Mutator Sets

August 10, 2023 by Alan Szepieniec

Mutator Sets

A mutator set is a cryptographically authenticated data structure used to effect privacy in a scalable way. For a comprehensive presentation, have a look at the paper which is online as of today. This article is a less formal overview of mutator sets.

A mutator set using MMRs
Fig. 1: a mutator set, as imagined by Midjourney.

The Problem: Scalable Privacy

The problem of scalable privacy consists of marrying light clients with transaction graph obfuscation. Light clients shrink the set of unspent transaction outputs (UTXO set) down to a short cryptographic commitment and verify succinct updates to this commitment, but at the expense of having to produce and maintain membership proofs for UTXOs they themselves own – and continuously synchronize them as the UTXO set is updated. Existing architectures for effecting privacy on-chain impose large workloads on their users and ultimately undermine the point of having light clients to begin with.

To make this claim concrete, let's survey these privacy architectures and analyze their deficiencies. Privacy is a multi-faceted and varied feature and defies projection onto one dimension for the purpose of quantitative comparison. Nevertheless, we give it a try here – but note that a lot of nuance is lost.

All privacy architectures build on top of confidential transactions (or confidential assets). These keep the amounts (or states) of the UTXOs hidden behind commitments, while supplementing the transactions with a zero-knowledge proof that establishes that the amount logics (or state update rules) are satisfied.

  1. Standard UTXO-based ledgers, such as used in Bitcoin. These are the baseline. There is no privacy but on the upside it takes no work to keep a UTXO up to date. The verifier needs to keep track of the UTXO set in order to verify non-membership; this task takes $O(U)$ work where $U$ is the size of the UTXO set.
  2. Basic decoy-and-nullifier scheme, as used by ZCash and Monero. In this scheme, every transaction defines a list of true origin UTXOs along with plausible decoys, and every spent UTXO defines a nullifier that is added to a sorted nullifier set. A double-spending attempt will be caught because it results in a collision of nullifiers. The disadvantage of this approach is that the nullifier grows with the age and popularity of the protocol and cannot be pruned or culled. The verifier of a transaction has to store this set and test non-membership in it; the workload of this task is $O(N)$, where $N$ is the size of the nullifier set.
  3. Decoy-and-nullifier with accumulators. This construction shrinks the nullifier set to a short cryptographic commitment under some set commitment scheme that admits updates and non-membership proofs. The verifier needs to store only the commitment to this set, but the workload shifts to the transaction initiator who now has to produce a zero-knowledge proof relative to the whole thing. The verifier has an easy workload of $O(\log N)$ but the initiator has a workload of $O(N)$ (not counting the overhead of a superlinear prover).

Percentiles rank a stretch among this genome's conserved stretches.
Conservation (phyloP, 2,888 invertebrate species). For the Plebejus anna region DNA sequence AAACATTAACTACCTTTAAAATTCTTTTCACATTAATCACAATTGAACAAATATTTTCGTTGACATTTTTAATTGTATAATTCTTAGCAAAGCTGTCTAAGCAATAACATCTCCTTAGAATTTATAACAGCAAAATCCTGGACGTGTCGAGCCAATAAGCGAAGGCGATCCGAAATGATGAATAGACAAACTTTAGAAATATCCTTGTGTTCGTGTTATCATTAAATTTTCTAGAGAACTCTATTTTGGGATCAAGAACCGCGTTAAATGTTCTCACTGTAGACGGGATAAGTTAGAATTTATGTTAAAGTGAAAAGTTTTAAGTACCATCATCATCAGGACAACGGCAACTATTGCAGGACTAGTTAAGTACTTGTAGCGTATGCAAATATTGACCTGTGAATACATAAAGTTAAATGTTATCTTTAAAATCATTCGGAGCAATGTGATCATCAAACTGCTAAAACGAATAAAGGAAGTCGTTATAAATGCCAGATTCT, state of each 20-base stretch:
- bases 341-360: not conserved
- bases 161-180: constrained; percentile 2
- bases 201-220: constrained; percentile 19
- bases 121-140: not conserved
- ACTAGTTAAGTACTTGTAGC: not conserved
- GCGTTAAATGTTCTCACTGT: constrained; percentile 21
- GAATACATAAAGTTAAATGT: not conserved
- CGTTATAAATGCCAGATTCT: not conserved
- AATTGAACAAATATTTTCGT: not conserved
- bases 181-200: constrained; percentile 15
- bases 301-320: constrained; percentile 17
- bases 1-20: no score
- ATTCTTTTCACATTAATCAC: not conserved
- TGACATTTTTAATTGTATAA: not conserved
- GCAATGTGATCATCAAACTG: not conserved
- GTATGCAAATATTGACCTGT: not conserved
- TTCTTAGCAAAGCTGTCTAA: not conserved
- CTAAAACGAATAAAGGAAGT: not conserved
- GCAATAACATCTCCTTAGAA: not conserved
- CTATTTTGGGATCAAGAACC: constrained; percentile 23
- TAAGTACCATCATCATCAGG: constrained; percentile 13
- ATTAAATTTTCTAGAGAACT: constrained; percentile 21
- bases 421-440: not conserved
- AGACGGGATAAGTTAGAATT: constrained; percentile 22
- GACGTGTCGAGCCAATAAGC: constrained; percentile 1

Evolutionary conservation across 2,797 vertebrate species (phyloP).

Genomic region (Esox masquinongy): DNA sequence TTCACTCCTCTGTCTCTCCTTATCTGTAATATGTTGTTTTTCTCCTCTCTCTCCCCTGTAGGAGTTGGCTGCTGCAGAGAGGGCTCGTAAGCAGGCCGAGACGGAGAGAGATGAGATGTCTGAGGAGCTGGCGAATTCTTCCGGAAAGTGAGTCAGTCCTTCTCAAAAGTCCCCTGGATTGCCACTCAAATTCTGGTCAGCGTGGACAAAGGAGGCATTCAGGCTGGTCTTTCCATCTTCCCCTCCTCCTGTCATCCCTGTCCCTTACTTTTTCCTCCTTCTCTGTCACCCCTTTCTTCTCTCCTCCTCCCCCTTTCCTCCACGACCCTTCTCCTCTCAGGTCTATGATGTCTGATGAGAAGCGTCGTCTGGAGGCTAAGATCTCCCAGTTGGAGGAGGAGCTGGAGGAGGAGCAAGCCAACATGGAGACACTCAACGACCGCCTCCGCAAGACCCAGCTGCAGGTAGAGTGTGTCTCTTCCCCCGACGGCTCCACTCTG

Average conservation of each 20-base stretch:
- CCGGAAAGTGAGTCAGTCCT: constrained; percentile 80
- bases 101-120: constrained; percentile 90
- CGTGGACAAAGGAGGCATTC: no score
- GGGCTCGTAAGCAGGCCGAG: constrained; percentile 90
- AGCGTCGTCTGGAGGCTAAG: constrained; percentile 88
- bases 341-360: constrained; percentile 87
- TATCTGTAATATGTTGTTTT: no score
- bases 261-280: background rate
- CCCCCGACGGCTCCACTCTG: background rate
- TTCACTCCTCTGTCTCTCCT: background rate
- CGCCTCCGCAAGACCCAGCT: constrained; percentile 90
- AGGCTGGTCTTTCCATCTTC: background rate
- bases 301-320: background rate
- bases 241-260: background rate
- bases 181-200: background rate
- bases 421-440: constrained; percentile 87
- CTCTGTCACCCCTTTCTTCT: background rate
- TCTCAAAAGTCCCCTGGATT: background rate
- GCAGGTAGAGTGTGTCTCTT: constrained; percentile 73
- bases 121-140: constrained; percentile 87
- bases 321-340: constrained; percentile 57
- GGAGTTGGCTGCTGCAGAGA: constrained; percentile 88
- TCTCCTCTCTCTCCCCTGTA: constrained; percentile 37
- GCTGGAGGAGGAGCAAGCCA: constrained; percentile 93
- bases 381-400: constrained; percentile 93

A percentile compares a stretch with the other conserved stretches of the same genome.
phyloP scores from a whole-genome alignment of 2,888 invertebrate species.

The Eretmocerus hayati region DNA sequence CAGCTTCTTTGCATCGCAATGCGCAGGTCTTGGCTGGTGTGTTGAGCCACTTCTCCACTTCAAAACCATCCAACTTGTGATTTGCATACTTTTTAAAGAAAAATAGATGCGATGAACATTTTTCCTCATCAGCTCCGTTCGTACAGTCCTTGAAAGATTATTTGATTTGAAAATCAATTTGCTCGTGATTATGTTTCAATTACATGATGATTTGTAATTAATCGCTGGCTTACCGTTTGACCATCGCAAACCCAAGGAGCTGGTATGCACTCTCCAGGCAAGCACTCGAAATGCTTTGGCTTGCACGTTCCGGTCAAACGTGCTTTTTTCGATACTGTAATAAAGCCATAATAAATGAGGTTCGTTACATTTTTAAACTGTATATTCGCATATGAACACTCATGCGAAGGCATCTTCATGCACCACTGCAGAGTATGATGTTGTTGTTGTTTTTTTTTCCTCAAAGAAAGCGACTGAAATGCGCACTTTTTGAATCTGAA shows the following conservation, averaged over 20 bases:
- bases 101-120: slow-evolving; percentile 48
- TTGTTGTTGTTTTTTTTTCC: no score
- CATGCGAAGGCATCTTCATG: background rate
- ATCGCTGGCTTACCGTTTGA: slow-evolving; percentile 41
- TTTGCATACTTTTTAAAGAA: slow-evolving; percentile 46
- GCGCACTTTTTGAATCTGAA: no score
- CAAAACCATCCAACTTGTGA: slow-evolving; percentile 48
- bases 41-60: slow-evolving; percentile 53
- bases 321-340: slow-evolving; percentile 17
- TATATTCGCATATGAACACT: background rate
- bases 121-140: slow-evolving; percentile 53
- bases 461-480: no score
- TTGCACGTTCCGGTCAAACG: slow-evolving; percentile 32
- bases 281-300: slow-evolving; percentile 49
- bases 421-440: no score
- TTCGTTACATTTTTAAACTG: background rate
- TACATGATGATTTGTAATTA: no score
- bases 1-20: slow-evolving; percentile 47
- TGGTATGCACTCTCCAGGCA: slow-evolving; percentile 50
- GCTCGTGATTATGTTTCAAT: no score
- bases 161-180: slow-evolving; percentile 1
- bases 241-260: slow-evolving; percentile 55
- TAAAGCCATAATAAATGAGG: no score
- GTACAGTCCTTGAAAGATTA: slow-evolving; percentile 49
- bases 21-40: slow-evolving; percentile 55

4. Decoy-and-nullifier with snapshots. In this construction, every UTXO that is generated takes a snapshot of the nullifier set at the time of its birth. When it is spent, the zero-knowledge proof establishes that the (pseudorandom) nullifier was not added to the nullifier set in the meantime. In particular, the history before the UTXO was generated, can be ignored. However, the zero-knowledge proof still needs to integrate knowledge of all nullifiers that are announced after in the UTXO's lifetime. Let $L < N$ be the number of UTXOs generated after the UTXO in question; then the transaction initiator's workload scales with $O(L)$ instead of $O(N)$.
  5. Coinjoin and cut-through. Mimblewimble-style transactions can be merged in such a way as to drop all trace of the boundaries separating the original transactions. In the extremal case, every block contains thousands of inputs and thousands of outputs but no information about how to bundle them into original transactions. The mergers happen before the block is mined but after the transaction is sent over the network. Transaction initiators either broadcast the transaction, in which case it can be merged with other transactions but the passive network observer will learn the original transaction before that happens; or communicate the transactions selectively to authorities entrusted with merging. The problem with the latter strategy is that the preferred merger-authority is the one with the larger pool of other transactions as this pool is the anonymity set. The merger authorities have an incentive to cooperate and in the limit there is no distinction left between selective communication and broadcasting. In short, there is no on-chain obfuscation of the transaction graph; and the obfuscation that occurs before the data hits the chain, is self-defeating. On the plus side though, the work of the transaction initiator and its verifier is constant independent of $N$ or $L$, or even the UTXO set size $U$.